Draft Analysis: Gavin Cecchini and the Value of SS Defense

There’s been a surprising amount of negativity towards the Mets picks this year. Maybe it’s that Mets fans are a surly lot, made surlier by the Reyes departure, maybe it’s the nature of the internet. Anyway, the instant analysis, good and bad is nuts. Give it a few years. By spring of 2016, we’ll have a pretty good idea how this draft class turned out. Unless you’re writing from the safety and security of a time machine, or even 2017, hold off on sweeping judgments.

Lets take a look at the Mets first round pick SS Gavin Cecchini.

I was on record as hoping the Mets would take the risk on Lucas Giolito, which the Nationals eventually did at #16. However, Giolito was a significant risk, both physically and more importantly, financially. To sign him, the Mets would have likely have had to make many concessions elsewhere in their draft, or even sacrifice a future first-rounder, to compensate for his bonus demands.

Now, as to Cecchini’s best attributes, his defense and speed, which I summarized here:

Kevin Goldstein wrote, “plus defensive shortstop who should stay at the position all the way up the ladder. He’s a plus runner as well…”

Baseball America: “Cecchini’s best attributes are his steadiness and defensive skills at shortstop. He has good hands and feet as well as the infield actions to stay at short,…. His arm strength is a tick above-average and unfailingly accurate. His speed is about the same and plays up like his arm.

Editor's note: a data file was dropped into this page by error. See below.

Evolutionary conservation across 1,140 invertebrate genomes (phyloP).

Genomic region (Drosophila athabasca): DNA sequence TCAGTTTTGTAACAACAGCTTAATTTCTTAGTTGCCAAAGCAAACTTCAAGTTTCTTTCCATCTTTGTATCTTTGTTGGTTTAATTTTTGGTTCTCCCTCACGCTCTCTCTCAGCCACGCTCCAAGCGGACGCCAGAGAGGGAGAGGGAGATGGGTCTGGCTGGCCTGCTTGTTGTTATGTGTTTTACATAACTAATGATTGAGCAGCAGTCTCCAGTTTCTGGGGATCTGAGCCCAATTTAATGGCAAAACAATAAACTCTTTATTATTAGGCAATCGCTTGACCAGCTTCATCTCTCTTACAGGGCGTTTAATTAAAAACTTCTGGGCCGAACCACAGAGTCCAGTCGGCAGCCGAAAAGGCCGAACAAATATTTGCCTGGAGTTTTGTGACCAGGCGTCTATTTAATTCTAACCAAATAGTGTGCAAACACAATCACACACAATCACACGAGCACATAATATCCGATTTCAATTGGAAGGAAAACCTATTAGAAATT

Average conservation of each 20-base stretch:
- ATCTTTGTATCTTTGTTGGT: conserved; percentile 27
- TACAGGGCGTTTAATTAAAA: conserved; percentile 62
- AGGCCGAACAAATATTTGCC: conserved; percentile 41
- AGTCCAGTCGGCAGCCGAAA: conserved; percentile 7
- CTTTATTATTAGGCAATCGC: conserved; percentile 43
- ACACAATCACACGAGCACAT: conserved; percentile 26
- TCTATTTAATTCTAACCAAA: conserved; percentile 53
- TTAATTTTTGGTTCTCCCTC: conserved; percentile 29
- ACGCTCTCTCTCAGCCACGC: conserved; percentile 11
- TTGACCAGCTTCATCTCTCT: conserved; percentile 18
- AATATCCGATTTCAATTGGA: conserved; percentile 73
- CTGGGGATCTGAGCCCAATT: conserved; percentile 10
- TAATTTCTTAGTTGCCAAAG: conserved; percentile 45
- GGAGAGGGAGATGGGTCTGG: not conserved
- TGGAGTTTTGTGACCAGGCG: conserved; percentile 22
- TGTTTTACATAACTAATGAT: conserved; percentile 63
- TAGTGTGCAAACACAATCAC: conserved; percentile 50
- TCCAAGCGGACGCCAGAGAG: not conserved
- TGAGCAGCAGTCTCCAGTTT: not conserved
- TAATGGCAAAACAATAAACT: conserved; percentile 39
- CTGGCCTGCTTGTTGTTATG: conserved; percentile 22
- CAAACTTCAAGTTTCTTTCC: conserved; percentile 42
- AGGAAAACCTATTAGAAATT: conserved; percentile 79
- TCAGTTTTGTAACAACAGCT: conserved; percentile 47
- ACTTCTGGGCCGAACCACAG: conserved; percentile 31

ESPN:  In the field, Cecchini has a plus arm with a very quick release, soft hands, and the agility to be an above-average defender at short in pro ball.”

So, that’s three scouting reports who suggest that Cecchini can play average, or better defense at shortstop.

Pause for a moment to consider the value of shortstop defense. As if Mets fans who watched Tuesday’s game really needed another reminder.

Using data from the last three complete seasons (2009-2011), there are exactly 14 players who have a positive UZR/150, that is, by the metric, are average or better shortstops. Of those, only nine are better than five runs above average per 150 games. That’s it. There are literally, fewer than 10 guys in baseball who are five runs above average annually at shortstop.

By defensive runs saved, there are 13 shortstops in baseball who have a positive number next to their names in the last three years.

Of this group, of average or better defensive SS, exactly three are average or better offensively as measured by wRC+ (where 100 is league average).

What’s a 100 wRC+? Guys with 100 wRC+ in the last three years include Maicer Izturis (.280/.341/.400), Furcal (.269/.335/.393) and Ryan Ludwick (.251/.321/.409).

Even becoming a league average hitter, combined with slightly above average defense would make Cecchini a borderline star.

The Mets passed on OF Courtney Hawkins to pick Cecchini. Hawkins will move to right as a professional, and is graced with great power. His competition is power-hitting outfielders. There were 28 different outfielders who averaged 20 home runs or more in the last three complete seasons. Sixty-nine different outfielders had wRC+ over 100 or better from 2009-2011.

Bottom line, a guy who can pick it at shortstop will have value. His glove, combined with modest offensive production, could make him a star. Shortstop defense matters that much.

Full data on the shortstops who have played average or better defense the last three years after the jump.



Player UZR/150 2009-11 wRC+    2009-11
11 95
10.4 78
8.4 92
7.2 98
6.8 86
6.1 96
6 137
5.9 70
4.4 78
2.8 107
2.2 100
1.2 96
1 68
0.1 95

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